2010: Are you geared-up for growth?

Posted on 11 Jan 2010 by The Manufacturer

TBM Consulting's Anand Sharma drops his first lean column for The Manufacturer...

Anand Sharma is the new monthly lean columnist for The Manufacturer. He is co-founder and CEO of TBM Consulting Group, Inc. He was named a “Hero of U.S. Manufacturing” in 2001 by Fortune magazine and was awarded the 2002 Donald Burnham Manufacturing Management Award by the Society of Manufacturing Engineers. He will be leading a workshop on “Leveraging Lean for Growth” in Manchester, May 5-6 2010.

One thing no one needs is yet another reminder from the media that we are in the midst of an unprecedented and enormously challenging business environment. Preliminary projections have annual GDP for 2009 falling by 4.75% in the UK, by 4.1% in the European Union and by 2.4% in the United States. That doesn’t sound so bad, you might think. But the ripple effect in most Western markets, as many of you are all too aware, has contributed to sales declines of 15 to 30% on average, and as high as 50% for some industries.

Stuck with excess capacity and inventory when consumer demand evaporated, many manufacturers struggled over the past year to right-size their operations fast enough to survive. Isolated from real demand signals and saddled with long lead times, they worked to months-old sales forecasts.

Supply chains that extended to the Far East made it impossible to immediately turn off the flow of parts and materials, further increasing cash flow pressure. Absent cash or available credit, a fair number have gone out of business.

Many of these failures could have been prevented if managers had taken steps years ago to make their operations more reliable and responsive to market fluctuations by applying lean management methods and tools. With last year behind us, what matters in 2010 is how your company capitalises on the growth opportunities that are sure to arise — without increasing your cost base.

Just as legacy, command-and-control management systems harking back to the early 1900s contributed to the inability of so many companies to respond to the early signs of an impending recession, these same management systems will inhibit the ability of many manufacturers to ramp up rapidly when things turn around. Companies that adopted lean principles and more participative management systems stand to benefit because they have not lost critical skills and capabilities. But even among lean companies, in their pursuit of operational excellence too many leaders remain fixated on cost and fail to see speed as a strategic weapon. If the standard industry order to-shipment time is six weeks, shipping quality product in one day — or six hours! — is an order of magnitude difference that the market will recognise and reward. This kind of responsiveness is impossible with traditional management systems.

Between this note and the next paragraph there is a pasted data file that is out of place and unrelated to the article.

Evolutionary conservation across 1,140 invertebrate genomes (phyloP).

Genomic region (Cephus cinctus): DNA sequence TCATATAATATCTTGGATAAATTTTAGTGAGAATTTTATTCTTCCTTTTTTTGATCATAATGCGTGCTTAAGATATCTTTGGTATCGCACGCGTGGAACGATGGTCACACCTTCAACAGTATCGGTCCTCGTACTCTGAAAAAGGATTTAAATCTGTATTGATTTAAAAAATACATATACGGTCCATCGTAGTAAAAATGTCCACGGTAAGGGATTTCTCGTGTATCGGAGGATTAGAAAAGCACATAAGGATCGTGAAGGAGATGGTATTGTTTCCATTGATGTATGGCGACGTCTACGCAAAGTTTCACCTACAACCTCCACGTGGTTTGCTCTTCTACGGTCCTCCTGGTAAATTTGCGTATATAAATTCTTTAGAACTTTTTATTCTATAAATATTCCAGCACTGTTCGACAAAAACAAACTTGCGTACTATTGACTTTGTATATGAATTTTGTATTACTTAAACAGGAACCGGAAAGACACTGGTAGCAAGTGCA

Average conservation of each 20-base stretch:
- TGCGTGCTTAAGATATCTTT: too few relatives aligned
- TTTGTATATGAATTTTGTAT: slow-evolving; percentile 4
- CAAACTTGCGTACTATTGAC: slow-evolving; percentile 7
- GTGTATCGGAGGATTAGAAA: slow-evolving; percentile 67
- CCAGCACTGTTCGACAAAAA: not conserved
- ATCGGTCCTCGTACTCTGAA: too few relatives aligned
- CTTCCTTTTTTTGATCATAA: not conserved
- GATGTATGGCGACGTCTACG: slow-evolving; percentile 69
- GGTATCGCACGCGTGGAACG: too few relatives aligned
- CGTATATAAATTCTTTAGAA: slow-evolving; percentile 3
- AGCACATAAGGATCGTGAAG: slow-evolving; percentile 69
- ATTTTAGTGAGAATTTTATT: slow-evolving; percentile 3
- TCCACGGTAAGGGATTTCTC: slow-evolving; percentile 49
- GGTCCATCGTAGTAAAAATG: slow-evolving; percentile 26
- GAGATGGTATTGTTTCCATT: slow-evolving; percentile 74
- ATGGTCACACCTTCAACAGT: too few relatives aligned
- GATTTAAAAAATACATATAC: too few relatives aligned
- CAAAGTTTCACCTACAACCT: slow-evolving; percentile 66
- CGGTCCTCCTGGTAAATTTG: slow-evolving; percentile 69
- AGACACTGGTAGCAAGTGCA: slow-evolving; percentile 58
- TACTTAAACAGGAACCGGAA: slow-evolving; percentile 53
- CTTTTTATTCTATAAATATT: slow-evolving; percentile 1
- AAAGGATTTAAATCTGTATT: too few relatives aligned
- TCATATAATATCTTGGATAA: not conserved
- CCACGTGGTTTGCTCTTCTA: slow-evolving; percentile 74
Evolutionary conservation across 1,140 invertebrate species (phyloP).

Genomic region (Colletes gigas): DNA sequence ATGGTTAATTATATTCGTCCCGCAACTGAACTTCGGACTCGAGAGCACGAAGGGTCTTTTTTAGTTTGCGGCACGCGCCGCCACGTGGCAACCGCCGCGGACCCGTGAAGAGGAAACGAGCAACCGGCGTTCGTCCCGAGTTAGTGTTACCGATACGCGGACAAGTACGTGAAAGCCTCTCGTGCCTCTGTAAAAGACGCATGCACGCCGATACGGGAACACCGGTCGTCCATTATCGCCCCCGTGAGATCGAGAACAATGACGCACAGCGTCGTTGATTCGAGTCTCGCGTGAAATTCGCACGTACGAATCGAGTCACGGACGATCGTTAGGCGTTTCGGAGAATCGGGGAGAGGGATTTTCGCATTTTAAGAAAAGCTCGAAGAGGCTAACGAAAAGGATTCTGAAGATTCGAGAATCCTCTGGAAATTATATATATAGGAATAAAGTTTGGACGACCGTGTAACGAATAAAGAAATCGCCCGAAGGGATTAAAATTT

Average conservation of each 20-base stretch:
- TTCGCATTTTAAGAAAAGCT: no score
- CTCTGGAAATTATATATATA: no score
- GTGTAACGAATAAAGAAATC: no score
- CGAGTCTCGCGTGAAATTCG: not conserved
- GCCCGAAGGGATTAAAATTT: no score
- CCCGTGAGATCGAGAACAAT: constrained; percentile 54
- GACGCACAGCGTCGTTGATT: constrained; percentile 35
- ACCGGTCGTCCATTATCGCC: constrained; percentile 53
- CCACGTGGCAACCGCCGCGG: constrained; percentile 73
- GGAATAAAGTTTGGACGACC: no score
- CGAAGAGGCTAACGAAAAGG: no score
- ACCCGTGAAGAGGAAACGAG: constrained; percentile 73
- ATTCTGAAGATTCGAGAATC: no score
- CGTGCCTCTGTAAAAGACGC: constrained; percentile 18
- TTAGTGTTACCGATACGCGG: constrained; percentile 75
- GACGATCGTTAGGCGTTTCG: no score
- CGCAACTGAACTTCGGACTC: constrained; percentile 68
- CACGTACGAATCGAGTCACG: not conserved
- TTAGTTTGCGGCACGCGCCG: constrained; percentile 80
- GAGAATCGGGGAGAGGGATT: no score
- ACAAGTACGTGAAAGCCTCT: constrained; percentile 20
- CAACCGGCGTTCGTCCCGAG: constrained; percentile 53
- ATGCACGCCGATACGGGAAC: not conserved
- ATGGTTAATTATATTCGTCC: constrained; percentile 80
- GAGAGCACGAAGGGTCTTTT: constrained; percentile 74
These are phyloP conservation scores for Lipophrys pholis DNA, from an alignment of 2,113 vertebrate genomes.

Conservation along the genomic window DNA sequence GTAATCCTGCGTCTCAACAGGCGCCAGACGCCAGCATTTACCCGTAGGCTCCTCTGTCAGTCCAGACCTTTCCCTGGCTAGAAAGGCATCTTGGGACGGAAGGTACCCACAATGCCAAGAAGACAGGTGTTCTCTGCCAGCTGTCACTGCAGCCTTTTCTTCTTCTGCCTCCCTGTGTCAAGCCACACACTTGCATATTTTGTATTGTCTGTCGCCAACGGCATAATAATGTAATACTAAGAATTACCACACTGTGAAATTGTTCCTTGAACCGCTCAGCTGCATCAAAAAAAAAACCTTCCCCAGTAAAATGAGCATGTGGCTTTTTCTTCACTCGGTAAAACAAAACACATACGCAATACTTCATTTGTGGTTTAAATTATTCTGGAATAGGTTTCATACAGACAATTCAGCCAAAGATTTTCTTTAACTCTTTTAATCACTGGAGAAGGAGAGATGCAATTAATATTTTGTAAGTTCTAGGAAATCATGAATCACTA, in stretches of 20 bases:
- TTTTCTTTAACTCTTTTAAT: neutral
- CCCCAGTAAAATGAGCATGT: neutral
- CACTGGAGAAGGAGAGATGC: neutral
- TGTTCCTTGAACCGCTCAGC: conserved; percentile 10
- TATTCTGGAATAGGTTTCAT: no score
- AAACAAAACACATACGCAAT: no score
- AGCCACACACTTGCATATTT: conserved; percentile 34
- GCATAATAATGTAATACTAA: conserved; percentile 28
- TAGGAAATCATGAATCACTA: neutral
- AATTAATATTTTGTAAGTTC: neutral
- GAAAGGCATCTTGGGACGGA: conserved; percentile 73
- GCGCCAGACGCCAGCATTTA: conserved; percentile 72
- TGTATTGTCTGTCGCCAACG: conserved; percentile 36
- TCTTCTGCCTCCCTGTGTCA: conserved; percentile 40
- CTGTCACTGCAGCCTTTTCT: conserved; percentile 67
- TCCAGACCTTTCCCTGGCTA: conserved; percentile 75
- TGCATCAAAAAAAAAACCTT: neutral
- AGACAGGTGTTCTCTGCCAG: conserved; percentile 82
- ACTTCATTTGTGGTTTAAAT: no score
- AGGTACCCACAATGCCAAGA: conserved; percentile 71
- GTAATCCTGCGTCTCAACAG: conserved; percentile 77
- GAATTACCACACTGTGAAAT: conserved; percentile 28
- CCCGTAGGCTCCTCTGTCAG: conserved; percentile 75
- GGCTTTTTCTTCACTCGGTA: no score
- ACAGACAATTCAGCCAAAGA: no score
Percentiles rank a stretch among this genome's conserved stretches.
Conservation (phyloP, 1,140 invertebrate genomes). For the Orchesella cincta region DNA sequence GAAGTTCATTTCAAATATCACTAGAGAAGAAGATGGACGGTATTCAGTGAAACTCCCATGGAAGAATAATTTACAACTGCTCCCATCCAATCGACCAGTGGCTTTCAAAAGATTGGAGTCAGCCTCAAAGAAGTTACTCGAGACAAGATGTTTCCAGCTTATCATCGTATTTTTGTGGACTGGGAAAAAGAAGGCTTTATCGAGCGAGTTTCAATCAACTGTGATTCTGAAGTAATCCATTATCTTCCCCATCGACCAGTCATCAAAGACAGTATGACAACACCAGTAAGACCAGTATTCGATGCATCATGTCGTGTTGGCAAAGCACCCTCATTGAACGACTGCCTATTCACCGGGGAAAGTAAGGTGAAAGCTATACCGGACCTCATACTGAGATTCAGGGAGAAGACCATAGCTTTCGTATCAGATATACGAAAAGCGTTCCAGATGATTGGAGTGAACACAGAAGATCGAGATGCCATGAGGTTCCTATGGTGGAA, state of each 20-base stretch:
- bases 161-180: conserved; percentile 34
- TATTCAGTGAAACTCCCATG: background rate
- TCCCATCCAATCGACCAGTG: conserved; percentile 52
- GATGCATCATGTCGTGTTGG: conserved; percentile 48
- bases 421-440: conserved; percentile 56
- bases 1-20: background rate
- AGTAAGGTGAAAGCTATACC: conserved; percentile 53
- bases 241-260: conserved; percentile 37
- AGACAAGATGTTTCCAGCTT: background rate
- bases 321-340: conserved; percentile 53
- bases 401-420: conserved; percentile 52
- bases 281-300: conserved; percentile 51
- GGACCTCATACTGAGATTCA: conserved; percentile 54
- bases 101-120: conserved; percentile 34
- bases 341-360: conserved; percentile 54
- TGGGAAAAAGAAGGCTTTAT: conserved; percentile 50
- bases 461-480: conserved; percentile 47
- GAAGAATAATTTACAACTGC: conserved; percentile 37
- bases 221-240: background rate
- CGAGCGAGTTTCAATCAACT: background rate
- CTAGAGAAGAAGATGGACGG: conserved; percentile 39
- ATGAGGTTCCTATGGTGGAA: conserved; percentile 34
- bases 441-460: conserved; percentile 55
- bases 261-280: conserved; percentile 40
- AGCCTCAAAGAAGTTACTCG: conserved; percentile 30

It requires flexible processes, a flexible and multiskilled workforce and effective teamwork that tap into the experience and creativity of people who are personally engaged with satisfying the changing needs of the customers.

Compared to 20 years ago when I founded TBM, I spend much less time today in both Europe and the United States convincing managers that batch processing methods create a lot of waste that can be permanently eliminated with a different mindset and lean production processes. There
are hundreds of case studies demonstrating that reduced lead time; increased reliability and flexibility; 5S; rapid changeover; standard work; pull; one-piece flow; root-cause analysis; and other continuous improvement tools can have an immediate and long-lasting impact on productivity, quality and customer satisfaction. What’s missing is how to get from being a baseline user of the wellknown process improvement tools in a few isolated areas to an advanced management system that leverages them to drive breakthrough growth and enhanced profitability.

Even as the world economy sank into the recession, a select few manufacturers were able to respond quickly to declining order volumes, reduce output and inventory to appropriate levels, and minimise working capital requirements. Many of the companies we work with used this unique opportunity to re-connect with customers and uncover unarticulated needs and thus gain market while their competition remain internally focused on slashing costs. Not only have they remained cash-flow positive, they’ve leveraged the crisis to improve their profitability at lower sales levels — and even bought out their less agile competitors. These manufacturers are positioned for strong growth when markets turn around, whether that happens in 2010 or the year after. When the next recession comes, I sincerely hope you are among them.

By Anand Sharma, co-founder and CEO of TBM Consulting